UB students stage walkout to show solidarity for University of Missouri students

BSU organizes walkout to show support for campuses dealing with racial tensions

Donned in all black attire, the Black Student Union (BSU) and other students stood in the rain Thursday afternoon in a show of support for black students at the University of Missouri.

BSU posted a request on social media for students to wear all black and join them in a walkout at 3 p.m. Thursday. After the walkout, approximately 60 students stood in front of the Student Union to have a discussion about the racial incidents that occurred recently at the University of Missouri.

Deidree Golbourne, BSU vice president and a junior African American studies major, addressed the group by saying how proud she was with the amount of students who stood out in the rain to show their support.

“Solidarity is necessary,” Golbourne said to the students who were huddled under umbrellas.

The University of Missouri’s president, Tim Wolfe, stepped down earlier this week amid criticism that he did not properly handle racial situations that occurred on campus.

Members of the group Concerned Student 1950 pushed for Wolfe’s resignation, saying he did not properly handle the racist acts that were occurring on the campus, like black students being called the N-word and a swastika being drawn on residence halls. Graduate student Jordan Butler, a member of Concerned Student 1950, went on a hunger strike stating he would not eat until Wolfe resigned.

Member of the university’s football team also said they would not play their scheduled game against BYU – which would have resulted in a forfeit and cost the school at least $1 million in fines – until Wolfe announced his resignation as university president.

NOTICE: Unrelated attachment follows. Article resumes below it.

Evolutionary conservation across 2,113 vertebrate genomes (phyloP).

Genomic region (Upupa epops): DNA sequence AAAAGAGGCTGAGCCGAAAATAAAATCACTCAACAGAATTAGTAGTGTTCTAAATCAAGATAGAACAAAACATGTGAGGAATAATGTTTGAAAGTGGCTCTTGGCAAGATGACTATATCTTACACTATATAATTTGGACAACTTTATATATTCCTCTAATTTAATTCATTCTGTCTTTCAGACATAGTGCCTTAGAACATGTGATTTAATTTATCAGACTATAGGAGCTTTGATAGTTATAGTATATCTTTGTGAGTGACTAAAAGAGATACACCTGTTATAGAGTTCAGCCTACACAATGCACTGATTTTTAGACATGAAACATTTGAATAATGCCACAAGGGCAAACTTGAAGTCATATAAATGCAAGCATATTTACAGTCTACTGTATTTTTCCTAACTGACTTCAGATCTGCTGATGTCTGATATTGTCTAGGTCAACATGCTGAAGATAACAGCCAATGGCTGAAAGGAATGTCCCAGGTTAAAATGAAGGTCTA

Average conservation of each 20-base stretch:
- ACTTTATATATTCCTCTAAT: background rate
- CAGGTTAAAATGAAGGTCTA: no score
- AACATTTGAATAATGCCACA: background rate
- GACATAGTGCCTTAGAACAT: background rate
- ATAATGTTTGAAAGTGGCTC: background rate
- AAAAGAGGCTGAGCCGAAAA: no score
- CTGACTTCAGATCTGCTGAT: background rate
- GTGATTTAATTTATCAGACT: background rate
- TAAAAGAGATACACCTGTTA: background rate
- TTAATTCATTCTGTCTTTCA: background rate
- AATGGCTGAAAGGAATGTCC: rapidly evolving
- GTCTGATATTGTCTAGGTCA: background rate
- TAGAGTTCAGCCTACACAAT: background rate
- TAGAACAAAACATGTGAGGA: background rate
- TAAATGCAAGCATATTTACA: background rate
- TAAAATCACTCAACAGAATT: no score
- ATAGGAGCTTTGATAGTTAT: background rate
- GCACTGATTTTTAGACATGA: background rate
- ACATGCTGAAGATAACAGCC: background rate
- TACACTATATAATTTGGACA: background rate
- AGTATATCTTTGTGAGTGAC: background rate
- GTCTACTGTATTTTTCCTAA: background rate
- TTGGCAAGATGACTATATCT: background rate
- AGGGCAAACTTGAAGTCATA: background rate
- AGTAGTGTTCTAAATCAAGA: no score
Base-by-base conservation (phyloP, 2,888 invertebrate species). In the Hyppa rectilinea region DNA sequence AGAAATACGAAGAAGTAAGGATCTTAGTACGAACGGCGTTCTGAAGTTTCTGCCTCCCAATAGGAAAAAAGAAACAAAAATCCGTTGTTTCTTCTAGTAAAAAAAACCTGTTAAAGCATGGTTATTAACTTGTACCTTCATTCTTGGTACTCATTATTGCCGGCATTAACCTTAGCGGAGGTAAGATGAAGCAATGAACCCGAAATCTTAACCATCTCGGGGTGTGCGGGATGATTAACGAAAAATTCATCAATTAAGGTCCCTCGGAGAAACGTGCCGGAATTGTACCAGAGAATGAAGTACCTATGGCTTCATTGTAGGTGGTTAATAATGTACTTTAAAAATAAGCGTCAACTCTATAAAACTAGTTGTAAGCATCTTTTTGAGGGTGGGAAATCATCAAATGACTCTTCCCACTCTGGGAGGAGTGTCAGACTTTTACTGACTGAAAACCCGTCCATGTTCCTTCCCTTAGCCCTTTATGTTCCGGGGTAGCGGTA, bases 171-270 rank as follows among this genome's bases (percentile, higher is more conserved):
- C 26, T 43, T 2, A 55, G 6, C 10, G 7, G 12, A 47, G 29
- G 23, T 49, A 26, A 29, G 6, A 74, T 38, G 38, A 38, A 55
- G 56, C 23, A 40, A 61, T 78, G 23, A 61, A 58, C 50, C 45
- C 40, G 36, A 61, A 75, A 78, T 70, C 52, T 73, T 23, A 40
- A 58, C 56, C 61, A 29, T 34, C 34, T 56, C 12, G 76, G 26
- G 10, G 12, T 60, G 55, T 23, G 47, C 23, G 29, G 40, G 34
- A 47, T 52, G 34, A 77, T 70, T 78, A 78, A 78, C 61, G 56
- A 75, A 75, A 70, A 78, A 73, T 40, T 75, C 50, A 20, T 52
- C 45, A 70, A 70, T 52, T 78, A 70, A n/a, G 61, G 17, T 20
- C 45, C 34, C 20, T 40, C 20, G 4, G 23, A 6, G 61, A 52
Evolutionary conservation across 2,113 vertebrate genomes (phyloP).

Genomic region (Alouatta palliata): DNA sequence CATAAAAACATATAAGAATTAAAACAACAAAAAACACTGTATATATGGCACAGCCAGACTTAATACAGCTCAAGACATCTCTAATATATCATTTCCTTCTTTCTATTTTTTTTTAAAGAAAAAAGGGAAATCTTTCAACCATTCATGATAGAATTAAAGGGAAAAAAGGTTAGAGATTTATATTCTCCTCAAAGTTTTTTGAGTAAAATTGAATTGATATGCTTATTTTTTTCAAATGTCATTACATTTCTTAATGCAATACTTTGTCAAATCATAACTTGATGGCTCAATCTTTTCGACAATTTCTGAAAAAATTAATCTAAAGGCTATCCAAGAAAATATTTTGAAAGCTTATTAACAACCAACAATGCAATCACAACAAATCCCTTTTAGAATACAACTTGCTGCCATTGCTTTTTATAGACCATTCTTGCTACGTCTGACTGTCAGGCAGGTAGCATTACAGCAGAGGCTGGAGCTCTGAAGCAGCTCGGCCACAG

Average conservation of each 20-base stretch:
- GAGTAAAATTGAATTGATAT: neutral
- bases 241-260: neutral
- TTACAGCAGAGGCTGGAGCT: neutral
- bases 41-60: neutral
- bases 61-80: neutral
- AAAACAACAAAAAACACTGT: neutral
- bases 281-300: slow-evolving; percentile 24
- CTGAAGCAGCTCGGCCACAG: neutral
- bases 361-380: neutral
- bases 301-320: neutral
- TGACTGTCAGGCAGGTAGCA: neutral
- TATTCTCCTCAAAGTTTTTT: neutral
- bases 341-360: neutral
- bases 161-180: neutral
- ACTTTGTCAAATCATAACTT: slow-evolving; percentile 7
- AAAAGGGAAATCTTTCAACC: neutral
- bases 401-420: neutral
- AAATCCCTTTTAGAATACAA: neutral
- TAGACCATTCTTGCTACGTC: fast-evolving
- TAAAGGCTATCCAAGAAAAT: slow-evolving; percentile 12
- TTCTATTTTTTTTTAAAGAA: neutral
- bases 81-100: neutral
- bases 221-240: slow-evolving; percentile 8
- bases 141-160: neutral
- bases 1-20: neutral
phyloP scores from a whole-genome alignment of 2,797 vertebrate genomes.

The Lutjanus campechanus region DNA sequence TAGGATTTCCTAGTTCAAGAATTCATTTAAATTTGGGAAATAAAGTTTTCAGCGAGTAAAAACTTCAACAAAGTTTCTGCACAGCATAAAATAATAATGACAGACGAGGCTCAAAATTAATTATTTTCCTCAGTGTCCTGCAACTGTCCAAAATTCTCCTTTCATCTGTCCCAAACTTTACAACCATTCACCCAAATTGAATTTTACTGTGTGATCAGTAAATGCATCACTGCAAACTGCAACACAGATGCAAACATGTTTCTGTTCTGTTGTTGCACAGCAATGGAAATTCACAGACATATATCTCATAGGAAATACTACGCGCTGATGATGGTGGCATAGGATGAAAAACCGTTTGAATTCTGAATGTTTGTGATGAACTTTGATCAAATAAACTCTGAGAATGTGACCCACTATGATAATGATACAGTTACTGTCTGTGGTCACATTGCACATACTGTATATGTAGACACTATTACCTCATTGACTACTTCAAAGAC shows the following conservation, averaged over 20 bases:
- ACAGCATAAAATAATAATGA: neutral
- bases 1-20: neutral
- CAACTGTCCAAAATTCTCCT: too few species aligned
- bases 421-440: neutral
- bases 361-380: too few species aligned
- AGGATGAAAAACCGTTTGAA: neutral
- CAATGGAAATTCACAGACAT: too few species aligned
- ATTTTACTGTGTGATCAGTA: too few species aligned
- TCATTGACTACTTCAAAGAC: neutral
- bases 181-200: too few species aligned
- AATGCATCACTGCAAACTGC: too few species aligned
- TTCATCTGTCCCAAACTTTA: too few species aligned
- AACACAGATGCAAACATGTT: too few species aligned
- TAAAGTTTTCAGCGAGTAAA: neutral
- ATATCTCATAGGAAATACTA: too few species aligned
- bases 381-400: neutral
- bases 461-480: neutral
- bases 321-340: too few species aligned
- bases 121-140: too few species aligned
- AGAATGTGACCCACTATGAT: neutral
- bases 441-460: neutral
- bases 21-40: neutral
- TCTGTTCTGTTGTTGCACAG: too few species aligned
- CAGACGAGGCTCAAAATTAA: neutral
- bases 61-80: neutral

“We don’t know the people at the University of Missouri but we know their pain,” Golbourne said.

UB has been dealing with its own questions about race this semester after graduate fine arts student Ashley Powell hung signs around campus reading “White Only” and “Black Only.” BSU and other student organizations have been waiting for an official university response and possible new policy concerning the project since September.

UB students are just a few of the many students showing their support for the Missouri students.

Smith College, located in Massachusetts, had about 100 students demonstrate to show solidarity for both the University of Missouri and Ithaca College. On Wednesday, students at Ithaca College demanded their school’s president, Tom Rochon, resigns after his lack of response to racial insensitivity on campus.

Yale University is also experiencing racial tension after the Sigma Alpha Epsilon fraternity allegedly did not allow black students into a party on Halloween. A student reported hearing a member of the fraternity say “white girls only.” The fraternity denies the incident occurred.

A 19-year-old Northwest Missouri student was charged Wednesday for posts he made on Yik Yak threatening to shoot black students on University of Missouri’s campus.

Last week, during BSU’s Black Solidarity Day, several racist posts were made on the social media app Yik Yak, an app that allows anonymous posts and is filtered based on location.

Golbourne said the posts were not surprising because racism is an issue students deal with at UB.

Golbourne and other members of the BSU said the main takeaway the organization wants is for students to form a sense of solidarity. One member encouraged the group to say hello to one another when they pass each other in the halls on campus, even if they do not know one another personally.

During the demonstration, Golbourne said BSU is like a family and it gives students an opportunity for their voices to be heard.

“This is your home away from home,” she said to the group. “Just know we are here for you … We are your brothers. We are your sisters.”

Marlee Tuskes is a news desk editor and can be reached at marlee.tuskes@ubspectrum.com. Follow her on Twitter at @marleetuskes5.